The saying that the ‘fish rots at the head’ is used quite frequently in football, and it couldn’t sum up the situation at Carlton any better.
Brendon Bolton had to go. Four wins from 43 games just isn’t good enough for any club, and even he understood that.
Carlton couldn’t sit idly by as they had another two-win season and unfortunately, the buck always stops with the senior coach. Bolton spoke incredibly well at his outgoing press conference, which is a testament to the character of the man. He’ll go onto bigger and better things in the football world.
To put into a metaphor, Carlton gave an apprentice a job he might not have been ready for and then struggled to give him the tools he needed to survive and do the job.
Nobody replaced Neil Craig when he departed, which was a huge mistake as there was nobody to steer a young coach in the right direction. In turn, the club basically wasted three and a half years.
Former Blues head coach Brendon Bolton (Photo by Quinn Rooney/Getty Images)
Regardless of what you think of the Carlton list, there are still major questions to be asked of the hierarchy. Mark LoGiudice did himself no favours in the press conference when he consistently stated that the club, and the board “stuck to the process” and is “not changing their direction”. They clearly have – unless sacking their coach four years into a rebuild was a part of their plan.
LoGiudice has a terrible track record as the president of the club. They’ve only won twenty-six games out of a possible 126 games. He’s gone back on his promise to the supporters twice now, the first coming in 2017 when he sacked CEO Steven Trigg, after only three weeks earlier stating that his position was safe.
Fast track to 2019 and he’s done the same thing to Brendon Bolton. He said that he wouldn’t be stepping down as the president in the press conference on Monday, but the signs are ominous for him.
Cain Liddle will likely survive the review that Carlton will have throughout the remainder of the season, considering he’s boosted membership numbers and helped the club financially.
That’s the main aim for any CEO, and it is one of the big factors that led to Brendon Bolton’s sacking.
The fact that the supporters weren’t showing up, and started to lose hope. He’s under pressure like everyone at the club is, but they’d be hard-pressed to find a reason to sack him, considering he’s only been there for two seasons.
Chris Judd and Stephen Silvagni simply have to be moved on before the offseason begins. Judd was on the committee that appointed Bolton as the senior coach, and his new role at Carlton is the football director.
He was offered the position without any experience at all, and you’d suggest it was based on the Judd name, rather than any credentials or potential, as to why he got the job. When you look at the football directors of the good clubs, you hear names like Neil Balme, Graham Wright, and Geoff Walsh.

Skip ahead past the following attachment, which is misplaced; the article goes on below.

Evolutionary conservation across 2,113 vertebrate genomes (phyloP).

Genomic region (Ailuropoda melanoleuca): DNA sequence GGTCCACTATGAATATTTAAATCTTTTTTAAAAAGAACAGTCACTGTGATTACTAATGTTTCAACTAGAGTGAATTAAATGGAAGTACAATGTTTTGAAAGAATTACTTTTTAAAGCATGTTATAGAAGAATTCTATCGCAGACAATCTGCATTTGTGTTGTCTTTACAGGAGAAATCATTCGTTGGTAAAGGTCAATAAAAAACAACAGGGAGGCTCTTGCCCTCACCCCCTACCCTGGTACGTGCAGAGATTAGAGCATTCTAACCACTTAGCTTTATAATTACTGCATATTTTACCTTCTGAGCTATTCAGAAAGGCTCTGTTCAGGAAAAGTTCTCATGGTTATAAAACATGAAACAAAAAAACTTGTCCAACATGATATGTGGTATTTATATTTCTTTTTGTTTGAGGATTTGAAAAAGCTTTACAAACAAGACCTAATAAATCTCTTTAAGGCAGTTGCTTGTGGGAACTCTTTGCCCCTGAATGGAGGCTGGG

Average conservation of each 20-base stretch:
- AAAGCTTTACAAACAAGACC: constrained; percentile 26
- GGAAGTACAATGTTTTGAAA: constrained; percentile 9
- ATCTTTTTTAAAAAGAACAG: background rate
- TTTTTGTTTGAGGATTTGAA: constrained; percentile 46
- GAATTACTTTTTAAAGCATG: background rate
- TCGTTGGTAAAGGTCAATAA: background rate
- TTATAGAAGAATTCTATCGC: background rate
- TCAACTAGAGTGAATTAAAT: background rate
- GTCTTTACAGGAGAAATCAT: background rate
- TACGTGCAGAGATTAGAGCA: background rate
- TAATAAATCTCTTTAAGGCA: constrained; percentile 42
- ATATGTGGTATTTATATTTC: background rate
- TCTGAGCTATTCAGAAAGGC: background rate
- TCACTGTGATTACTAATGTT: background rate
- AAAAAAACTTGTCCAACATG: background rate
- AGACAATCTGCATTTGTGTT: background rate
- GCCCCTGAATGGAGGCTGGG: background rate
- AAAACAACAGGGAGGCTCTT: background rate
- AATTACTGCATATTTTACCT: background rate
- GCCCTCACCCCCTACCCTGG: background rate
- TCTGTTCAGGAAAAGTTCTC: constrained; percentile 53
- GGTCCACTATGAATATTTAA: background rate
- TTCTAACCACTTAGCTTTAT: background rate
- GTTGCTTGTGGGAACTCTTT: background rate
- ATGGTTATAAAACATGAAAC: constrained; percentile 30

Regardless of any of that though, I’m not sure how a football director’s job can remain tenable after winning nine out of a possible fifty-eight games.
Stephen Silvagni may go down as the worst list manager in the competition’s history. He’s time at Carlton has been eerily similar to Greg Miller’s time at Richmond. The difference being that Miller actually achieved something before Richmond gave him the keys to the castle.
Stephen Silvagni, List Manager of the Blues (Photo by Michael Willson/AFL Media/Getty Images)
Silvagni was the list manager at Greater Western Sydney when they first came into the competition. He had two years of basically thirteen top twenty picks, and the Giants have still failed to win a premiership – now in year seven.
Silvagni has traded in nine Greater Western Sydney players throughout his time at Carlton, and not one of them has performed well.
Carlton’s drafting hasn’t been good either. Currently, Jacob Weitering is playing terrible footy, as is Sam Petrevski – Seton and Paddy Dow, who were consecutive first-round draft picks from 2015 – 2017.
Coach after coach are being shown the exit door at Ikon Park, but is it really the coach’s fault? I don’t think we ever really got to see whether Brendon Bolton could coach, as the support systems just weren’t there for him.
Until the attitudes and culture of the club changes, which includes practically every board member, the Carlton football club won’t be successful. Whoever the new coach is – whether he be experienced like Brad Scott, or inexperienced like Blake Caracella, has the toughest job in football waiting for them.
Carlton entered the 2010 decade having finally broken a seven-year finals drought and, despite a disappointing loss to the Brisbane Lions after holding a five-goal lead in the final quarter, there was a lot of optimism surrounding the Blues as they embarked on their fourth year under coach Brett Ratten.